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2017 Suzuki Swift goes for sharper look, Swift Sport to get 1.4 turbo

March 18, 2016

Check this out. This is what the new Suzuki Swift could look like when it arrives early next year, bringing a sporty new look to the popular runaround.

2017 Suzuki Swift

These pixelated images were first found by Auto Express in the UK, and they apparently give us a clear idea of the small car’s upcoming design direction. On first impressions, it certainly seems to be in line with Suzuki’s latest trends.

The front end has swapped the rounded and friendly approach and gone for a more aggressive theme, with a protruding mouth section encompassing a large central grille. Some similarly-styled side intakes are also infused in, with a sporty lower lip.

Other design highlights include all-new headlights which seem slightly peeled back, a contoured bonnet, and blacked out A-pillars with a blackened section of the C-pillar like on the latest Vitara. A set of beady taillights are applied to the back, similar to the Vitara, with a sporty diffuser section lower down.

2017 Suzuki Swift-rear

Details on the engine options are yet to be confirmed, but it’s believed the 2017 Swift will come with a new turbocharged 1.0-litre petrol engine producing around 80kW. The flagship Swift Sport is expected to come with 1.4-litre turbo producing 103kW, like in the new Vitara turbo.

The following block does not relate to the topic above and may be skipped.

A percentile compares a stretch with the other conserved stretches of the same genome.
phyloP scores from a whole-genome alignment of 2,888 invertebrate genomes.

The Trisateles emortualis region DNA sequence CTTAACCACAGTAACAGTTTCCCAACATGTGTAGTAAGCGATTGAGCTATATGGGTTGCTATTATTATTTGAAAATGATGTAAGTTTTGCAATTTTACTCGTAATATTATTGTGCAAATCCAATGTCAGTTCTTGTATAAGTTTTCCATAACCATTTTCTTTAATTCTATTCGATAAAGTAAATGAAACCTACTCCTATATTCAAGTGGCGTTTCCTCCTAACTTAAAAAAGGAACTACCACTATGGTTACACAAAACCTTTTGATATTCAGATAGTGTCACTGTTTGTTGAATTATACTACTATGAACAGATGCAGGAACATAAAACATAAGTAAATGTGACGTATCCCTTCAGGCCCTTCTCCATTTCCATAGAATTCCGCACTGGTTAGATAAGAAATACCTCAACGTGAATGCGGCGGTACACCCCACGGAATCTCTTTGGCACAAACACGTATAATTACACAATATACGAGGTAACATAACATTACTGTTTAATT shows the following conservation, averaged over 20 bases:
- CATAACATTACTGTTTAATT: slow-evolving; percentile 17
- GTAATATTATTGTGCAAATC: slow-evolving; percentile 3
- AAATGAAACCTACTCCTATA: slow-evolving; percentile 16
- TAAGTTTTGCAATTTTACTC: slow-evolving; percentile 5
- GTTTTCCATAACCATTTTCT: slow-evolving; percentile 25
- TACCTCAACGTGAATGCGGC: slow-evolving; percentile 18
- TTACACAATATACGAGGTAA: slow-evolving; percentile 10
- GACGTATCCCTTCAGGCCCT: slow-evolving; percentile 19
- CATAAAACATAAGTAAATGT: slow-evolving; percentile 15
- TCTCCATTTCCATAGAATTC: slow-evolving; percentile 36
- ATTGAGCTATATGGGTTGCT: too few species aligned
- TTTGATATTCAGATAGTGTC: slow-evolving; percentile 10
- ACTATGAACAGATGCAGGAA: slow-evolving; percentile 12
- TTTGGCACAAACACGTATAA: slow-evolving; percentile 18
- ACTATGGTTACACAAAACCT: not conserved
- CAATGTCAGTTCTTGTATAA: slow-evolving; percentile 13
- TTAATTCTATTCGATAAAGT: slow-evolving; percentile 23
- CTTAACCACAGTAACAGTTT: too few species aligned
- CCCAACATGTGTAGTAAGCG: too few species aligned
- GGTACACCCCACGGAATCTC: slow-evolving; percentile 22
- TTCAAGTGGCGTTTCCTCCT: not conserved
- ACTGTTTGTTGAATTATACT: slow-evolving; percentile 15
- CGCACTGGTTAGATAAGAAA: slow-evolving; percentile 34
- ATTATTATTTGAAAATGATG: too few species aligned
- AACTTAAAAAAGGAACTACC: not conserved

The current Swift Sport, with its 1.6-litre naturally aspirated engine, produces 100kW. However, even if 103kW is carried over it will be the torque output that will help boost overall performance most. The current 1.6 generates 160Nm while the 1.4 turbo in the Vitara develops 220Nm.

According to reports Suzuki will unveil the new model later this year, with market entry slated to commence early in 2017. This should be an exciting little car to watch out for especially if the current model is anything to go by.

2017 Suzuki Swift-interior

Brett is the editor and founder of PerformanceDrive. He's obsessed with driving, having played with Matchbox cars until he was tall enough to drive a real one. After initially working as a mechanic, Brett earned a degree in journalism and entered media as an editorial assistant at Top Gear Australia magazine. He then worked at CarAdvice.com.au. His dream is to live next door to the Nurburgring in Germany.

  • pete

    Looks un-European, think I will keep my present 2015 one